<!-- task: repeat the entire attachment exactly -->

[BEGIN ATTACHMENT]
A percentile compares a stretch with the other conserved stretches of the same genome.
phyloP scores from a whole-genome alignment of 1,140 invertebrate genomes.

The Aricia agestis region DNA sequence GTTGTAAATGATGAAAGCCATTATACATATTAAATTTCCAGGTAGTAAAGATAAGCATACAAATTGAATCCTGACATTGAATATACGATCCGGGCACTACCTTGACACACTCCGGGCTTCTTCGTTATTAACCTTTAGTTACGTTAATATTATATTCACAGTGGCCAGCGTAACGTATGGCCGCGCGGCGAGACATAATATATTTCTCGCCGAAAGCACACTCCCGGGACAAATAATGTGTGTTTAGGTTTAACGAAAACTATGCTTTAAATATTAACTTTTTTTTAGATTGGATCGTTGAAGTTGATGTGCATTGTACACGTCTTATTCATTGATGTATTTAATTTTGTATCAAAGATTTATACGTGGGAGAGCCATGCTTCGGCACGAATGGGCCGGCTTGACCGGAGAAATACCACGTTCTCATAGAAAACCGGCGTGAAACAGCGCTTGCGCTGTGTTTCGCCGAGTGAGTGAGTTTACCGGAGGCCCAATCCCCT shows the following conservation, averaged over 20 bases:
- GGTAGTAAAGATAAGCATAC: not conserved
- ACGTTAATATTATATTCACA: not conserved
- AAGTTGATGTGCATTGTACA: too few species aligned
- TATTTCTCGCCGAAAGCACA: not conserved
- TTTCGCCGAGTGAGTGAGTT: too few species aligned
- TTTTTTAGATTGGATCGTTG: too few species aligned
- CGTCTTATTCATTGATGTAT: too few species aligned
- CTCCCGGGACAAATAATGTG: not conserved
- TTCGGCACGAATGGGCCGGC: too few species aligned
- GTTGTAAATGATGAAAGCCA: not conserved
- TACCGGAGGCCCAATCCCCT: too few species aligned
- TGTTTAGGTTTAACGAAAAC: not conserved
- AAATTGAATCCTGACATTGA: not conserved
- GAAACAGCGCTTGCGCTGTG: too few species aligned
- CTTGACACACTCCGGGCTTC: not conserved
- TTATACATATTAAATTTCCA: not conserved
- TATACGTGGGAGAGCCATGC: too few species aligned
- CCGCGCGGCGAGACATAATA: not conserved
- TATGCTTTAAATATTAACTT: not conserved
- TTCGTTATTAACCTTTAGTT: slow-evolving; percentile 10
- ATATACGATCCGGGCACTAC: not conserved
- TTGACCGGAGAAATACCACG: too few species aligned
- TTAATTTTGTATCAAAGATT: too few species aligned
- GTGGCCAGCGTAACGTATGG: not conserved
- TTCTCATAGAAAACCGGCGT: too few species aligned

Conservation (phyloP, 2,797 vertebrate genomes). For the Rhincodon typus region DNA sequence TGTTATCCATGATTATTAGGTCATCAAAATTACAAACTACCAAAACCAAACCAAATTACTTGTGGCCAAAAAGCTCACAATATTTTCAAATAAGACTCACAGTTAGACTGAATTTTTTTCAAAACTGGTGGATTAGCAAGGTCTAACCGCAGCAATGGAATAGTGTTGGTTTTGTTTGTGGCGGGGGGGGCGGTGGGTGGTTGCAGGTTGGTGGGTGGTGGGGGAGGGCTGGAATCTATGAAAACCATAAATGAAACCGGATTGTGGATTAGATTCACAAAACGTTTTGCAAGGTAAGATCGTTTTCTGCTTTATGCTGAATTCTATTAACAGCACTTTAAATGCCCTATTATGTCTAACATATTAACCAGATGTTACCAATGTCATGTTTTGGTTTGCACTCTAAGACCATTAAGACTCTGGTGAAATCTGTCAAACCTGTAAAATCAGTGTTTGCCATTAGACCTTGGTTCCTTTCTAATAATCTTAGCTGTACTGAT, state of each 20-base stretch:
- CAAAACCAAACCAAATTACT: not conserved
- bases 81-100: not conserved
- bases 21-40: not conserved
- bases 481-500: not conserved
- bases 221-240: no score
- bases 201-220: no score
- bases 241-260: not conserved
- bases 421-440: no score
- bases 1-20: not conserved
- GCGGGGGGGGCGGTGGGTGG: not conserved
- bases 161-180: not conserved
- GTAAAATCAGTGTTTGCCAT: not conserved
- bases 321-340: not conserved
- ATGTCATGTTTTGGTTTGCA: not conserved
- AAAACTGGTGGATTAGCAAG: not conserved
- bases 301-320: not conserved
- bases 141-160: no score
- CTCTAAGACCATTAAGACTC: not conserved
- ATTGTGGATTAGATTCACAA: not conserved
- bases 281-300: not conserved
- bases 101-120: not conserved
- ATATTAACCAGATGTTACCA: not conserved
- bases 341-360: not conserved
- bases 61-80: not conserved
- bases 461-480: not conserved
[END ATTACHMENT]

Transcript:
A percentile compares a stretch with the other conserved stretches of the same genome.
phyloP scores from a whole-genome alignment of 1,140 invertebrate genomes.

The Aricia agestis region DNA sequence GTTGTAAATGATGAAAGCCATTATACATATTAAATTTCCAGGTAGTAAAGATAAGCATACAAATTGAATCCTGACATTGAATATACGATCCGGGCACTACCTTGACACACTCCGGGCTTCTTCGTTATTAACCTTTAGTTACGTTAATATTATATTCACAGTGGCCAGCGTAACGTATGGCCGCGCGGCGAGACATAATATATTTCTCGCCGAAAGCACACTCCCGGGACAAATAATGTGTGTTTAGGTTTAACGAAAACTATGCTTTAAATATTAACTTTTTTTTAGATTGGATCGTTGAAGTTGATGTGCATTGTACACGTCTTATTCATTGATGTATTTAATTTTGTATCAAAGATTTATACGTGGGAGAGCCATGCTTCGGCACGAATGGGCCGGCTTGACCGGAGAAATACCACGTTCTCATAGAAAACCGGCGTGAAACAGCGCTTGCGCTGTGTTTCGCCGAGTGAGTGAGTTTACCGGAGGCCCAATCCCCT shows the following conservation, averaged over 20 bases:
- GGTAGTAAAGATAAGCATAC: not conserved
- ACGTTAATATTATATTCACA: not conserved
- AAGTTGATGTGCATTGTACA: too few species aligned
- TATTTCTCGCCGAAAGCACA: not conserved
- TTTCGCCGAGTGAGTGAGTT: too few species aligned
- TTTTTTAGATTGGATCGTTG: too few species aligned
- CGTCTTATTCATTGATGTAT: too few species aligned
- CTCCCGGGACAAATAATGTG: not conserved
- TTCGGCACGAATGGGCCGGC: too few species aligned
- GTTGTAAATGATGAAAGCCA: not conserved
- TACCGGAGGCCCAATCCCCT: too few species aligned
- TGTTTAGGTTTAACGAAAAC: not conserved
- AAATTGAATCCTGACATTGA: not conserved
- GAAACAGCGCTTGCGCTGTG: too few species aligned
- CTTGACACACTCCGGGCTTC: not conserved
- TTATACATATTAAATTTCCA: not conserved
- TATACGTGGGAGAGCCATGC: too few species aligned
- CCGCGCGGCGAGACATAATA: not conserved
- TATGCTTTAAATATTAACTT: not conserved
- TTCGTTATTAACCTTTAGTT: slow-evolving; percentile 10
- ATATACGATCCGGGCACTAC: not conserved
- TTGACCGGAGAAATACCACG: too few species aligned
- TTAATTTTGTATCAAAGATT: too few species aligned
- GTGGCCAGCGTAACGTATGG: not conserved
- TTCTCATAGAAAACCGGCGT: too few species aligned

Conservation (phyloP, 2,797 vertebrate genomes). For the Rhincodon typus region DNA sequence TGTTATCCATGATTATTAGGTCATCAAAATTACAAACTACCAAAACCAAACCAAATTACTTGTGGCCAAAAAGCTCACAATATTTTCAAATAAGACTCACAGTTAGACTGAATTTTTTTCAAAACTGGTGGATTAGCAAGGTCTAACCGCAGCAATGGAATAGTGTTGGTTTTGTTTGTGGCGGGGGGGGCGGTGGGTGGTTGCAGGTTGGTGGGTGGTGGGGGAGGGCTGGAATCTATGAAAACCATAAATGAAACCGGATTGTGGATTAGATTCACAAAACGTTTTGCAAGGTAAGATCGTTTTCTGCTTTATGCTGAATTCTATTAACAGCACTTTAAATGCCCTATTATGTCTAACATATTAACCAGATGTTACCAATGTCATGTTTTGGTTTGCACTCTAAGACCATTAAGACTCTGGTGAAATCTGTCAAACCTGTAAAATCAGTGTTTGCCATTAGACCTTGGTTCCTTTCTAATAATCTTAGCTGTACTGAT, state of each 20-base stretch:
- CAAAACCAAACCAAATTACT: not conserved
- bases 81-100: not conserved
- bases 21-40: not conserved
- bases 481-500: not conserved
- bases 221-240: no score
- bases 201-220: no score
- bases 241-260: not conserved
- bases 421-440: no score
- bases 1-20: not conserved
- GCGGGGGGGGCGGTGGGTGG: not conserved
- bases 161-180: not conserved
- GTAAAATCAGTGTTTGCCAT: not conserved
- bases 321-340: not conserved
- ATGTCATGTTTTGGTTTGCA: not conserved
- AAAACTGGTGGATTAGCAAG: not conserved
- bases 301-320: not conserved
- bases 141-160: no score
- CTCTAAGACCATTAAGACTC: not conserved
- ATTGTGGATTAGATTCACAA: not conserved
- bases 281-300: not conserved
- bases 101-120: not conserved
- ATATTAACCAGATGTTACCA: not conserved
- bases 341-360: not conserved
- bases 61-80: not conserved
- bases 461-480: not conserved